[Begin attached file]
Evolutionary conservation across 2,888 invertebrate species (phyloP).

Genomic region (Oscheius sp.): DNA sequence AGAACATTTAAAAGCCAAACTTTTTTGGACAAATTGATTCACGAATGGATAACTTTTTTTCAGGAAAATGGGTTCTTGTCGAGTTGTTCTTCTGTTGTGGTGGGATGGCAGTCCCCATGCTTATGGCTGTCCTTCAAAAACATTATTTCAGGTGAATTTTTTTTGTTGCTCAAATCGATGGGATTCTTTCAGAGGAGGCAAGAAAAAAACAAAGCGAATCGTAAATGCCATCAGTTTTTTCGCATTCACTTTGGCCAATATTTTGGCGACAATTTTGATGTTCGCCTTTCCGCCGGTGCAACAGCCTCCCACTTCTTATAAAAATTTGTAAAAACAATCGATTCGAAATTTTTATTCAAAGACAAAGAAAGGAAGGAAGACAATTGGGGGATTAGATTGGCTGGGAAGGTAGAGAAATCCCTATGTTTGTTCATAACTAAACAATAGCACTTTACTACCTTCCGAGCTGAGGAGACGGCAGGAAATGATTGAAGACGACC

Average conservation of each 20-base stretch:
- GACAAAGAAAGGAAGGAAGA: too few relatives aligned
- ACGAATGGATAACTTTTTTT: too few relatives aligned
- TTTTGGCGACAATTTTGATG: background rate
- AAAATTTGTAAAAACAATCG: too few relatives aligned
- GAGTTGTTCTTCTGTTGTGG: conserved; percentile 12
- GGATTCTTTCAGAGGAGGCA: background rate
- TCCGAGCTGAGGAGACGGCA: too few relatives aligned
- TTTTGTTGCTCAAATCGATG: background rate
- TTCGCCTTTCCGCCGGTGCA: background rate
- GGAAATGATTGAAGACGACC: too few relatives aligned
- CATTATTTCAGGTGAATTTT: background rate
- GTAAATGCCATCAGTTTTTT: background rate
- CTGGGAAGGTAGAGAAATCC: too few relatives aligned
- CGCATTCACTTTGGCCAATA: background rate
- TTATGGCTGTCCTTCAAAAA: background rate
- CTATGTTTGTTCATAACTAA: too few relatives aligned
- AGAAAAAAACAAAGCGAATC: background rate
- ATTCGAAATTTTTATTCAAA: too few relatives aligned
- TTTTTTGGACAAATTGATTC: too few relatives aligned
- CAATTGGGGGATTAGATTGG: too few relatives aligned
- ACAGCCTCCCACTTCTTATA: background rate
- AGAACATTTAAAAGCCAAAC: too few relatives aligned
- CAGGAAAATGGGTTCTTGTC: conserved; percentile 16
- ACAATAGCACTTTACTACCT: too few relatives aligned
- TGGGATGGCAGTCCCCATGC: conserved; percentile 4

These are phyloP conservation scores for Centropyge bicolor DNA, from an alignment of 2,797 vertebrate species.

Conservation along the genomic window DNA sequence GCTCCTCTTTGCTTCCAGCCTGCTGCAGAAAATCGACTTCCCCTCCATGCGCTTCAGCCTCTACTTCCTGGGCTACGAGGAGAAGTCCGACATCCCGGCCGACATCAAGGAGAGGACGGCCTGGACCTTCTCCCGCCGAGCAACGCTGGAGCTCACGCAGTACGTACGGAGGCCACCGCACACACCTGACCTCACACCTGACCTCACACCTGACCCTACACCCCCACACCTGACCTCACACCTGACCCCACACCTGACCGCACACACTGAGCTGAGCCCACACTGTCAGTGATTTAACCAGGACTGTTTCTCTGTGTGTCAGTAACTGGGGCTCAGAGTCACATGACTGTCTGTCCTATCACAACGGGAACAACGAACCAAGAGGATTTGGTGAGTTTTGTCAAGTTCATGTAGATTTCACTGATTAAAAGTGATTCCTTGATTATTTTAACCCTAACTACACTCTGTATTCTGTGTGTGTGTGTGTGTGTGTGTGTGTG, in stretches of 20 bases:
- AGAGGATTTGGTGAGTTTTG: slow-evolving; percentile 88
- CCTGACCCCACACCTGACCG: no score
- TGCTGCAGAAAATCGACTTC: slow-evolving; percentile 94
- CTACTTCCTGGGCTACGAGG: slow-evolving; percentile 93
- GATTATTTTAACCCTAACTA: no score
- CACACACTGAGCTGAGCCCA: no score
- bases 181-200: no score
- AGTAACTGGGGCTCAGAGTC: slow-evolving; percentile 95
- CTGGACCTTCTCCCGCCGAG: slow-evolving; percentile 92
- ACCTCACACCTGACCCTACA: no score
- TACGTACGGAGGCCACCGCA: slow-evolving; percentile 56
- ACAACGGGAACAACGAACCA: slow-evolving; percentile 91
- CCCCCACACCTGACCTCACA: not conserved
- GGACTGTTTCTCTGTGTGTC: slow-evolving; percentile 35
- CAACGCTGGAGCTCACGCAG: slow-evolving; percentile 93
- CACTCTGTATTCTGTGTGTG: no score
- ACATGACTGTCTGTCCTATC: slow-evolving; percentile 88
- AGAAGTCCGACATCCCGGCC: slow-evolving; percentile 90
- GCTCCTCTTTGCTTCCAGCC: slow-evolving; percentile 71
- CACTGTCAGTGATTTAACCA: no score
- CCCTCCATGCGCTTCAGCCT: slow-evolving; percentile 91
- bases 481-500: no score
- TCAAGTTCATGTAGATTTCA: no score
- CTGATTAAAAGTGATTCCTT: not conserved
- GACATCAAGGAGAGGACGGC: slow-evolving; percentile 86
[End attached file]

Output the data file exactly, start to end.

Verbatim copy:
Evolutionary conservation across 2,888 invertebrate species (phyloP).

Genomic region (Oscheius sp.): DNA sequence AGAACATTTAAAAGCCAAACTTTTTTGGACAAATTGATTCACGAATGGATAACTTTTTTTCAGGAAAATGGGTTCTTGTCGAGTTGTTCTTCTGTTGTGGTGGGATGGCAGTCCCCATGCTTATGGCTGTCCTTCAAAAACATTATTTCAGGTGAATTTTTTTTGTTGCTCAAATCGATGGGATTCTTTCAGAGGAGGCAAGAAAAAAACAAAGCGAATCGTAAATGCCATCAGTTTTTTCGCATTCACTTTGGCCAATATTTTGGCGACAATTTTGATGTTCGCCTTTCCGCCGGTGCAACAGCCTCCCACTTCTTATAAAAATTTGTAAAAACAATCGATTCGAAATTTTTATTCAAAGACAAAGAAAGGAAGGAAGACAATTGGGGGATTAGATTGGCTGGGAAGGTAGAGAAATCCCTATGTTTGTTCATAACTAAACAATAGCACTTTACTACCTTCCGAGCTGAGGAGACGGCAGGAAATGATTGAAGACGACC

Average conservation of each 20-base stretch:
- GACAAAGAAAGGAAGGAAGA: too few relatives aligned
- ACGAATGGATAACTTTTTTT: too few relatives aligned
- TTTTGGCGACAATTTTGATG: background rate
- AAAATTTGTAAAAACAATCG: too few relatives aligned
- GAGTTGTTCTTCTGTTGTGG: conserved; percentile 12
- GGATTCTTTCAGAGGAGGCA: background rate
- TCCGAGCTGAGGAGACGGCA: too few relatives aligned
- TTTTGTTGCTCAAATCGATG: background rate
- TTCGCCTTTCCGCCGGTGCA: background rate
- GGAAATGATTGAAGACGACC: too few relatives aligned
- CATTATTTCAGGTGAATTTT: background rate
- GTAAATGCCATCAGTTTTTT: background rate
- CTGGGAAGGTAGAGAAATCC: too few relatives aligned
- CGCATTCACTTTGGCCAATA: background rate
- TTATGGCTGTCCTTCAAAAA: background rate
- CTATGTTTGTTCATAACTAA: too few relatives aligned
- AGAAAAAAACAAAGCGAATC: background rate
- ATTCGAAATTTTTATTCAAA: too few relatives aligned
- TTTTTTGGACAAATTGATTC: too few relatives aligned
- CAATTGGGGGATTAGATTGG: too few relatives aligned
- ACAGCCTCCCACTTCTTATA: background rate
- AGAACATTTAAAAGCCAAAC: too few relatives aligned
- CAGGAAAATGGGTTCTTGTC: conserved; percentile 16
- ACAATAGCACTTTACTACCT: too few relatives aligned
- TGGGATGGCAGTCCCCATGC: conserved; percentile 4

These are phyloP conservation scores for Centropyge bicolor DNA, from an alignment of 2,797 vertebrate species.

Conservation along the genomic window DNA sequence GCTCCTCTTTGCTTCCAGCCTGCTGCAGAAAATCGACTTCCCCTCCATGCGCTTCAGCCTCTACTTCCTGGGCTACGAGGAGAAGTCCGACATCCCGGCCGACATCAAGGAGAGGACGGCCTGGACCTTCTCCCGCCGAGCAACGCTGGAGCTCACGCAGTACGTACGGAGGCCACCGCACACACCTGACCTCACACCTGACCTCACACCTGACCCTACACCCCCACACCTGACCTCACACCTGACCCCACACCTGACCGCACACACTGAGCTGAGCCCACACTGTCAGTGATTTAACCAGGACTGTTTCTCTGTGTGTCAGTAACTGGGGCTCAGAGTCACATGACTGTCTGTCCTATCACAACGGGAACAACGAACCAAGAGGATTTGGTGAGTTTTGTCAAGTTCATGTAGATTTCACTGATTAAAAGTGATTCCTTGATTATTTTAACCCTAACTACACTCTGTATTCTGTGTGTGTGTGTGTGTGTGTGTGTGTG, in stretches of 20 bases:
- AGAGGATTTGGTGAGTTTTG: slow-evolving; percentile 88
- CCTGACCCCACACCTGACCG: no score
- TGCTGCAGAAAATCGACTTC: slow-evolving; percentile 94
- CTACTTCCTGGGCTACGAGG: slow-evolving; percentile 93
- GATTATTTTAACCCTAACTA: no score
- CACACACTGAGCTGAGCCCA: no score
- bases 181-200: no score
- AGTAACTGGGGCTCAGAGTC: slow-evolving; percentile 95
- CTGGACCTTCTCCCGCCGAG: slow-evolving; percentile 92
- ACCTCACACCTGACCCTACA: no score
- TACGTACGGAGGCCACCGCA: slow-evolving; percentile 56
- ACAACGGGAACAACGAACCA: slow-evolving; percentile 91
- CCCCCACACCTGACCTCACA: not conserved
- GGACTGTTTCTCTGTGTGTC: slow-evolving; percentile 35
- CAACGCTGGAGCTCACGCAG: slow-evolving; percentile 93
- CACTCTGTATTCTGTGTGTG: no score
- ACATGACTGTCTGTCCTATC: slow-evolving; percentile 88
- AGAAGTCCGACATCCCGGCC: slow-evolving; percentile 90
- GCTCCTCTTTGCTTCCAGCC: slow-evolving; percentile 71
- CACTGTCAGTGATTTAACCA: no score
- CCCTCCATGCGCTTCAGCCT: slow-evolving; percentile 91
- bases 481-500: no score
- TCAAGTTCATGTAGATTTCA: no score
- CTGATTAAAAGTGATTCCTT: not conserved
- GACATCAAGGAGAGGACGGC: slow-evolving; percentile 86